Cancer Information Helpline Call 0800 226 237 Email an Information nurse

Cancer Society supports Sunscreen (Product Safety Standard) Bill

Cancer Society supports Sunscreen (Product Safety Standard) Bill

The Cancer Society of New Zealand notes National Party MP Todd Muller's Sunscreen (Product Safety Standard) Bill has passed its first reading and has been referred to Select Committee.

Wellington, 8 April 2021 – The Cancer Society of New Zealand notes National Party MP Todd Muller's Sunscreen (Product Safety Standard) Bill has passed its first reading and has been referred to Select Committee.

"Australia and New Zealand have the highest skin cancer incidence and mortality in the world," says Chief Executive Lucy Elwood.

Todd Muller's members' bill, if passed, would require the Minister of Commerce and Consumer Affairs to recommend setting mandatory regulation under section 29 of the Fair Trading Act 1986 prescribing a product safety standard for sunscreen products.

The Cancer Society supports Muller's call for better standards and regulations around sunscreen manufacturers' Sun Protection Factor (SPF) claims.

However, Elwood says the Bill, if passed, should only be seen as an interim solution and New Zealand should move to the Australian regulation model.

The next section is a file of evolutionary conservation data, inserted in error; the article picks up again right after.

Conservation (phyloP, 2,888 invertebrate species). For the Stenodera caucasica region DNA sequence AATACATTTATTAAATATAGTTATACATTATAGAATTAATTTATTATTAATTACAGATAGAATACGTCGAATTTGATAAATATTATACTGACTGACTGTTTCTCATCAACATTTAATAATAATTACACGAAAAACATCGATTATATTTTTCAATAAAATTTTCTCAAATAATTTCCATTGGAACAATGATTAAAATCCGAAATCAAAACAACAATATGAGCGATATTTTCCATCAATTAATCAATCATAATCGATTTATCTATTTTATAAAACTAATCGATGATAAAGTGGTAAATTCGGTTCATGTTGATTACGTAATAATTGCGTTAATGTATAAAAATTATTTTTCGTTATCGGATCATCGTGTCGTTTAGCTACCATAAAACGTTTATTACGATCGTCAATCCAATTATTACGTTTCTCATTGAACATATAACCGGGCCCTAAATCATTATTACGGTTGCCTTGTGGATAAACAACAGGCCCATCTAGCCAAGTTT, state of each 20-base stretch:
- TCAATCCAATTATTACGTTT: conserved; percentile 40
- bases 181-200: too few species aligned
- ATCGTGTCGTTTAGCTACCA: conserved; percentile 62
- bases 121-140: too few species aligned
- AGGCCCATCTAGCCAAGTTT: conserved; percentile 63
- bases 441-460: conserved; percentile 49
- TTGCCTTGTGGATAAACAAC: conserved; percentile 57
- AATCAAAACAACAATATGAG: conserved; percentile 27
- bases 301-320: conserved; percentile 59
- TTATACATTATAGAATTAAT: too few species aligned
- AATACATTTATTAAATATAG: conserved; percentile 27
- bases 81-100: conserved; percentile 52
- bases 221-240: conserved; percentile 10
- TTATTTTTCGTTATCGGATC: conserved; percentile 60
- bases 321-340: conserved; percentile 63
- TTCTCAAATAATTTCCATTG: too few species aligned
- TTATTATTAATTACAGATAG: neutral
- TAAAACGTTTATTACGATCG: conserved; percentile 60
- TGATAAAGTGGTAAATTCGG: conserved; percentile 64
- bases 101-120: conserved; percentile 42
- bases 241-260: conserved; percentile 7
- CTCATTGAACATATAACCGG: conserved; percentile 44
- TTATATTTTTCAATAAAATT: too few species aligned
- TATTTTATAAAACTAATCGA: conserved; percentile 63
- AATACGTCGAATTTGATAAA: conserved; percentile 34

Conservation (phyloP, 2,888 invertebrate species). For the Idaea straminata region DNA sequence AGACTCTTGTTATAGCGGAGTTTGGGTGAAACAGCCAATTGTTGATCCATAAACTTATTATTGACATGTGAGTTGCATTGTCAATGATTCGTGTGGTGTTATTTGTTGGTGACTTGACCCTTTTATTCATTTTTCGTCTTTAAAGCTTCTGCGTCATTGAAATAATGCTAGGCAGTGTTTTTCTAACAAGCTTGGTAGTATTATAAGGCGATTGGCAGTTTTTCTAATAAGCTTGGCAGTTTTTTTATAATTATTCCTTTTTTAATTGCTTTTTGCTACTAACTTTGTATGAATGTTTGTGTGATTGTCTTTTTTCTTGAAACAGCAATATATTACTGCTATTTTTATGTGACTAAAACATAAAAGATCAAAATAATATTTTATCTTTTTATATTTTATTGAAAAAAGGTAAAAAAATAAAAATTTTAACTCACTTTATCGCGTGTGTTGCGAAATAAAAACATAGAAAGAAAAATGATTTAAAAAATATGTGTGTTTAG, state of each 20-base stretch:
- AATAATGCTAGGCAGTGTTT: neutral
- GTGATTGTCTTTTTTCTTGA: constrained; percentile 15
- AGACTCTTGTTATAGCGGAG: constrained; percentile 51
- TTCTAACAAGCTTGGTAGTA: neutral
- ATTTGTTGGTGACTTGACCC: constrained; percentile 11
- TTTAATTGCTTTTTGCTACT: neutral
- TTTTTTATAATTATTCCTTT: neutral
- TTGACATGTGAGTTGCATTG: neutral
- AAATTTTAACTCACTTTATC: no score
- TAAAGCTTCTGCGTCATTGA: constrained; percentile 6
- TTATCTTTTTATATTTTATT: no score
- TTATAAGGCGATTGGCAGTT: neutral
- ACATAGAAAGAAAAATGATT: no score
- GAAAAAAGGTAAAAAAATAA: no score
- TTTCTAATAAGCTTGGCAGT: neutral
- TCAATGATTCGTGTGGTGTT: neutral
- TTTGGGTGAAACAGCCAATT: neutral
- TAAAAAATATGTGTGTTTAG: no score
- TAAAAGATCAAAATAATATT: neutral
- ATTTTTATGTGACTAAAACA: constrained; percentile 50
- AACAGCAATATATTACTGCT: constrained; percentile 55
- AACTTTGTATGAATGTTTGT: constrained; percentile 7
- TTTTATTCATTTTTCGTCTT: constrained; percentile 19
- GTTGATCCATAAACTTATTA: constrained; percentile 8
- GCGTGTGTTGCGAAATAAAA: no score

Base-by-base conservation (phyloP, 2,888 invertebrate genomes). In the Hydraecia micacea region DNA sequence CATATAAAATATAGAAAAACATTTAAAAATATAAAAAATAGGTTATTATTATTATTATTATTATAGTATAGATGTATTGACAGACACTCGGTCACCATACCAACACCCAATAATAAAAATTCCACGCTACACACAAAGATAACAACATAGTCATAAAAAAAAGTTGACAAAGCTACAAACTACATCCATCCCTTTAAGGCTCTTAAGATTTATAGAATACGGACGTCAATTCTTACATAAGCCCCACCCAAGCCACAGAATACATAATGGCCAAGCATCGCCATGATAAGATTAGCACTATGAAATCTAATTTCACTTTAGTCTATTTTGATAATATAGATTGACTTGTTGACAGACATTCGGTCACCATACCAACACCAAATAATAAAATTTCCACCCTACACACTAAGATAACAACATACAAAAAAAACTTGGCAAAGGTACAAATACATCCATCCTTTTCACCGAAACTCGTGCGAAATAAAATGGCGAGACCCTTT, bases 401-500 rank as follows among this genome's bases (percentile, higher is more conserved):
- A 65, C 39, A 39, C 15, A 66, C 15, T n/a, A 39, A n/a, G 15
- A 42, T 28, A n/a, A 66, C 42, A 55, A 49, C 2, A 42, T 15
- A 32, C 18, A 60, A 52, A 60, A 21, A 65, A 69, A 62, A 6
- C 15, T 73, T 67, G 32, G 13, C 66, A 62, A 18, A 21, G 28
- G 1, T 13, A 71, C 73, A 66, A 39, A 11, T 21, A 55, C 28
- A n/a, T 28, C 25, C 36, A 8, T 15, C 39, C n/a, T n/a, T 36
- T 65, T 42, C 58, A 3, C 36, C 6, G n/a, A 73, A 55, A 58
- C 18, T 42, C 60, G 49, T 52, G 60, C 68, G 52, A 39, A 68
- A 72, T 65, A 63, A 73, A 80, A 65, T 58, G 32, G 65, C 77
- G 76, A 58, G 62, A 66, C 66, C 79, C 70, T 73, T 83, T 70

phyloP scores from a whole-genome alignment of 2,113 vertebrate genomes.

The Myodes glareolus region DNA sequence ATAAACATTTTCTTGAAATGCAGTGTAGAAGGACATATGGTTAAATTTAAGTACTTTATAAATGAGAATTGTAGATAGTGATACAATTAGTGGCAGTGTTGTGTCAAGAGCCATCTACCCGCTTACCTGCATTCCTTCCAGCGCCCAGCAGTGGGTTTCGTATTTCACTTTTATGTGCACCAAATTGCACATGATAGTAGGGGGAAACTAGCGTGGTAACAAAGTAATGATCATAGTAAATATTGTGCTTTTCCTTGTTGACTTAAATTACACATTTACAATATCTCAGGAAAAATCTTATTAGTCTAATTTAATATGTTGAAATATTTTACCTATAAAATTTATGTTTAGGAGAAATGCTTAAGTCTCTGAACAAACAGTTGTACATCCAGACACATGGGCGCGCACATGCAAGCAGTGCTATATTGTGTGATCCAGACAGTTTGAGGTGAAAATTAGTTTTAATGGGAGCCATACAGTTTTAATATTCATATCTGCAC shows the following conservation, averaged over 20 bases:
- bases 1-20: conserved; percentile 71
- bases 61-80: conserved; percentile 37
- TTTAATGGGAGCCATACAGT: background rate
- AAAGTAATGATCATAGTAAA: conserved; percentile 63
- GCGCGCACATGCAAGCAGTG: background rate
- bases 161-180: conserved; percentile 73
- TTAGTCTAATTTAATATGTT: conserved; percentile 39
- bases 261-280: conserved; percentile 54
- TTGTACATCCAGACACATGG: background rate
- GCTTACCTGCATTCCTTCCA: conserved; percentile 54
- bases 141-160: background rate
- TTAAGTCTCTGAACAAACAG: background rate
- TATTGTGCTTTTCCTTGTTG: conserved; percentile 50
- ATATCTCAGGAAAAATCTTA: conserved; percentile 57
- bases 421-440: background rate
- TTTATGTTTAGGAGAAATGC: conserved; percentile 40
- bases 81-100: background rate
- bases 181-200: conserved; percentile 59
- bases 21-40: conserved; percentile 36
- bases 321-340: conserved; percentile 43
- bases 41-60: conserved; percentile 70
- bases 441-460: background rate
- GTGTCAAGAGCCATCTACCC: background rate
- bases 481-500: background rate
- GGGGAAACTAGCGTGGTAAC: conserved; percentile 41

In New Zealand, sunscreens are currently classified as cosmetics under the Medicines Act 1981 and do not require the Minister of Health's consent for distribution. This is not good enough as sunscreen should be designed to help reduce skin cancer and save lives.

Including sunscreen under the Therapeutics Products Bill will ensure all sunscreen is tested and compliant with a globally recognised sunscreen standard. The Cancer Society supports the Australian/NZ Standard (AS/NZ 2604:2012), which is mandatory in Australia, but only voluntary here. The Cancer Society and many other brands already manufacture to this standard.

"The regular use of sunscreen, along with other sun protection strategies, reduces the incidence of skin cancers."

"Standardised labelling and testing recommendations should give Kiwis the confidence that they are using safe products to protect their skin from the adverse effects of UV radiation," concludes Lucy Elwood.

Read more:
Cancer Society of New Zealand submission - AS/NZS 2604 Sunscreen Products – Evaluation and Classification